Rift Valley fever – causes, side effects and treatments at NaturalPedia.com

Tuesday, June 19, 2018 by

Rift Valley fever (RVF) is an acute and viral disease that usually occurs among domesticated animals like buffalo, camels, cattle, goats, and sheep. These domesticated animals can also infect and cause illness in humans.

RVF is caused by the RVF virus (RVFV) which is a member of the genus Phlebovirus in the family Bunyaviridae. Typically found in regions of eastern and southern Africa that raise cattle and sheep, RVFV now exists in the majority of sub-Saharan Africa, such as West Africa and Madagascar. Outbreaks of RVF often has major societal impacts, like significant economic losses and trade reductions.

The virus usually affects livestock and it causes disease and abortion in domesticated animals, which are an important income source for various individuals.

RVF outbreaks in animal populations are known as “epizootics.”

Known symptoms, risk factors for Rift Valley fever

Rift Valley fever usually has an incubation period of two to six days after infection. RVF may also cause side effects often linked to other diseases. In most cases, patients with RVF will either experience no side effects, or they may experience a mild illness linked to fever and liver abnormalities.

Common side effects of the disease at the onset of illness may include:

  • Back pain
  • Dizziness
  • Fever
  • Generalized weakness

Individuals with RVF usually recover after least two days to a week after onset of illness.

Risk factors for Rift Valley fever may include:

  • Sleeping outdoors at night in areas where outbreaks occur, which may increase risk of exposure to mosquitoes and other insect vectors.
  • Spending time in rural areas.
  • Visiting RVF-endemic locations (areas where the virus is present) during periods when sporadic cases or epidemics are occurring.
  • Work with potentially infected animals in RVF-endemic areas (e.g., animal herdsmen, abattoir workers, veterinarians, etc.).

Body systems harmed by Rift Valley fever

At least eight to 10 percent of patients with Rift Valley fever will develop more severe complications like:

  • Encephalitis/inflammation of the brain – This can cause coma, headaches, or seizures. Encephalitis occurs in less than one percent of patients and it may manifest at least one to four weeks after the first side effects appear. While rare, encephalitis may result in death.
  • Hemorrhagic fever – This occurs in less than one percent of all RVF patients. However, fatality for those who develop hemorrhagic fever is at least 50 percent. Side effects of hemorrhaging often start with jaundice along with other signs of liver impairment. This is often followed by vomiting blood, bloody stool, or bleeding from the gums, skin, nose, and injection sites. Side effects manifest after two to four days while death may occur about three to six days after.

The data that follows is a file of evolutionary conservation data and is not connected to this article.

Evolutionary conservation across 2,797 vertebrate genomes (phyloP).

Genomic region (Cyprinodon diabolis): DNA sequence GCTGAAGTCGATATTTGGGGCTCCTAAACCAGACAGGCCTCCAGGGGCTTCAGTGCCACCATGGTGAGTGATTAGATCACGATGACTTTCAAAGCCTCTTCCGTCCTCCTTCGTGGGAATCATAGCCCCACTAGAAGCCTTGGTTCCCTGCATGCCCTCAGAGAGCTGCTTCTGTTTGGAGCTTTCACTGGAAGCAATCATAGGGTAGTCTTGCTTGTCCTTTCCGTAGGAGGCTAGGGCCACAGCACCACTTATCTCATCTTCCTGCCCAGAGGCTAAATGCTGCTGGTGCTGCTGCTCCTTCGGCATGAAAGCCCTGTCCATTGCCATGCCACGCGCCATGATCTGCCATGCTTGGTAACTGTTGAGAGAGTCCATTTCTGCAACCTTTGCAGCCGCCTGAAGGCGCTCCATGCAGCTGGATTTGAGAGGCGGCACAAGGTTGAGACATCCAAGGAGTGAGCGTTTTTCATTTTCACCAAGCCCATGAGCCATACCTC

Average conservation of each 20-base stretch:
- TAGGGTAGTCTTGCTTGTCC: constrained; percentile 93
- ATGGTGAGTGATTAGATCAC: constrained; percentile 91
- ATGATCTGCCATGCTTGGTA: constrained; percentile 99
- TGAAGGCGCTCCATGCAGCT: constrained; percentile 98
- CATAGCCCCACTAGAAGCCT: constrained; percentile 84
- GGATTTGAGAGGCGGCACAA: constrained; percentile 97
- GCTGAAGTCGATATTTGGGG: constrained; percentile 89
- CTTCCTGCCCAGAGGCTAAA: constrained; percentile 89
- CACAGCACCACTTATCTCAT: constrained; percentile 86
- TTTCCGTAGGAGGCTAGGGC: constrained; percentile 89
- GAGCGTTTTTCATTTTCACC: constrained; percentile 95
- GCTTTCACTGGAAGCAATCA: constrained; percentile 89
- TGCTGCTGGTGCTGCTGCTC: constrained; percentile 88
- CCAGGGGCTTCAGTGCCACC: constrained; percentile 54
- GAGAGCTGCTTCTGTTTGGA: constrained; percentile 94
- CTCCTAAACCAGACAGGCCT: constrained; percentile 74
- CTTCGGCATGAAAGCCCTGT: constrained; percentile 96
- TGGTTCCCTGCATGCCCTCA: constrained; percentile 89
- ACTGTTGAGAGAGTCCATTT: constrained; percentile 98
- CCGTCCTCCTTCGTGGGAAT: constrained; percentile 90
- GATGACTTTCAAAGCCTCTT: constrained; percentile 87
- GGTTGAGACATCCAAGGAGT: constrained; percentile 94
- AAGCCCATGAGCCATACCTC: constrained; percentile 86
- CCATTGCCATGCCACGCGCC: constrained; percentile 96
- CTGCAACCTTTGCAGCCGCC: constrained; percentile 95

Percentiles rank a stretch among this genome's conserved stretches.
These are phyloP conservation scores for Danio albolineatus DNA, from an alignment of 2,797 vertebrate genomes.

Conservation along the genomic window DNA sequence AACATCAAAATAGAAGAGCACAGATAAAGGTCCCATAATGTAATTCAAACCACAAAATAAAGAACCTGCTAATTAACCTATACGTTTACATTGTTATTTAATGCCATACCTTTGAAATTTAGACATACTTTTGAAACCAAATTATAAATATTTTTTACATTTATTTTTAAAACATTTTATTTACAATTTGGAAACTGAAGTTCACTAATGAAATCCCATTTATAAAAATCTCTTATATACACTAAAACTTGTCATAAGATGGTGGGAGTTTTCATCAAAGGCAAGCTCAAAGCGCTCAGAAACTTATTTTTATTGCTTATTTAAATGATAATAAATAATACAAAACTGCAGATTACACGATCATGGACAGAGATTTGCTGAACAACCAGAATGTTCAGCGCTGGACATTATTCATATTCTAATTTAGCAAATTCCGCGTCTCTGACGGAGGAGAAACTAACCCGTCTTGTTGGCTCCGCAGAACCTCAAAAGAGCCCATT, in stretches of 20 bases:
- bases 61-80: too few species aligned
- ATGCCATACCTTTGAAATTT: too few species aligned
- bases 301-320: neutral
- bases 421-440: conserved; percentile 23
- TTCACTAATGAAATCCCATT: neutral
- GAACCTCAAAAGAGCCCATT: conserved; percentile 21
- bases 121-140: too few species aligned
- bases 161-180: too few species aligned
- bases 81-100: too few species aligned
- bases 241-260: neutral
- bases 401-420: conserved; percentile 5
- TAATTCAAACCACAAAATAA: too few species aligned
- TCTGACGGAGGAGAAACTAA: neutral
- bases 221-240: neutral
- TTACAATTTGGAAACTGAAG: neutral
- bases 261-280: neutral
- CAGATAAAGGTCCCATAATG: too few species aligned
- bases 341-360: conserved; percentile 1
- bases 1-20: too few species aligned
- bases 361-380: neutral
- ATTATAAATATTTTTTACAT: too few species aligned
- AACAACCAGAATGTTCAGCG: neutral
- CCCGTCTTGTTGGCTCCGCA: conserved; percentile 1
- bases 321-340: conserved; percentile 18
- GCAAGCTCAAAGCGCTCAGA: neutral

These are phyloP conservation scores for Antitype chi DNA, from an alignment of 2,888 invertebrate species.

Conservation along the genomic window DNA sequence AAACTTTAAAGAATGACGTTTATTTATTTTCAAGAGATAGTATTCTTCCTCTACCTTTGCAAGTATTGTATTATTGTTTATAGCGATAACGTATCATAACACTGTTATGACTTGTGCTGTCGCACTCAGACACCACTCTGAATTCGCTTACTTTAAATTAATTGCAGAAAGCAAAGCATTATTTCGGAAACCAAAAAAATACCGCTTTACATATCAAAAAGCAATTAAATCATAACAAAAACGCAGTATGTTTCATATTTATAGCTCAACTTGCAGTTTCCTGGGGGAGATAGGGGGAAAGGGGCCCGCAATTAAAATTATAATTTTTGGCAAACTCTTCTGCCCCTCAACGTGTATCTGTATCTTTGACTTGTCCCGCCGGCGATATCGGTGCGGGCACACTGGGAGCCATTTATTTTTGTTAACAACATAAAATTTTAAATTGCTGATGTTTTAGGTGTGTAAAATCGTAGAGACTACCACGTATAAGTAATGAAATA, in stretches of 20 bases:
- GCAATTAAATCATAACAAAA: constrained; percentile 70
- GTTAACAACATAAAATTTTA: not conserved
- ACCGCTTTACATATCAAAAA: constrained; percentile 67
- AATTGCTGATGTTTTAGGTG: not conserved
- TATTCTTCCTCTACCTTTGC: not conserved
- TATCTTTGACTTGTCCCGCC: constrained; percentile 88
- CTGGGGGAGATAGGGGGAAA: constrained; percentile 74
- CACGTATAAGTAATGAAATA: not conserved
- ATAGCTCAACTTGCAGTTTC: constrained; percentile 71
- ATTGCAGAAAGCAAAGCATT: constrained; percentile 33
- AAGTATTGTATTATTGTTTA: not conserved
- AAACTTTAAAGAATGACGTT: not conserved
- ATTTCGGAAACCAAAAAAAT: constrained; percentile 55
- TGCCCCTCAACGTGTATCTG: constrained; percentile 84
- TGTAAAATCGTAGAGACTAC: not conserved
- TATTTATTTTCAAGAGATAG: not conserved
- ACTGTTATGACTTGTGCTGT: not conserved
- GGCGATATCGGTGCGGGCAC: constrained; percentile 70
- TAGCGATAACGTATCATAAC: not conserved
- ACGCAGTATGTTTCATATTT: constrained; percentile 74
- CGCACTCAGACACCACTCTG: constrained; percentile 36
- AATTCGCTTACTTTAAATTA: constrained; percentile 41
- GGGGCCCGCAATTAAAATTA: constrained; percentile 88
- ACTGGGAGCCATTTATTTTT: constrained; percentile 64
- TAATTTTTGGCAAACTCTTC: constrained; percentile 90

• Ocular disease – Eye lesions can occur about one to three weeks after onset of initial symptom. Some patients report blurred and decreased vision. While lesions may disappear after 10 to 12 weeks, about 50 percent of patients with lesions in the macula will suffer from permanent vision loss.

Food items or nutrients that may prevent Rift Valley fever

The following foods or nutrients can help prevent Rift Valley fever or address its side effects:

  • Fluids – Consume plenty of fluids and stay hydrated by drinking plenty of hot tea, 100 percent fruit juice, or water. You can also consume foods rich in fluids like low-sodium vegetable or poultry broth and thin soups.
  • Fresh fruit – Fruits like cantaloupe, kiwi, oranges, pineapples, strawberries, and watermelon are full of vitamin C, an antioxidant that boosts the immune system. Bananas can help replace potassium in patients who have symptoms like diarrhea, sweating, or vomiting.
  • Probiotics – Probiotic foods with beneficial live bacteria can help lower fevers in sick children.
  • Protein – Consuming protein-rich foods can help strengthen the immune system so it can fight off infections. Sources include soft and bland foods like poached and unseasoned skinless chicken/turkey, scrambled eggs, or scrambled silken tofu. Other sources include a high-protein shake, milk added to hot tea or coffee, tofu, or yogurt.

Treatments, management plans for Rift Valley fever

Since the majority of human cases of RVF are mild and self-limiting, there is no specific treatment established for RVF. Rare and severe cases of the disease are often limited to supportive care.

Where to learn more

Summary

Rift Valley fever (RVF) is an acute and viral disease that usually occurs among domesticated animals like buffalo, camels, cattle, goats, and sheep. These domesticated animals can also infect and cause illness in humans.

In most cases, patients with RVF will either experience no side effects, or they may experience a mild illness linked to fever and liver abnormalities.

At least eight to 10 percent of patients with Rift Valley fever will develop more severe complications like encephalitis/inflammation of the brain, hemorrhagic fever, or ocular disease.

Fluids, fresh fruits, probiotics, and protein can help prevent Rift Valley fever or address its side effects.

There is no specific treatment established for RVF. Rare and severe cases of the disease are often limited to supportive care.

Sources include:

CDC.gov 1

CDC.gov 2

CDC.gov 3

CDC.gov 4

Livestrong.com



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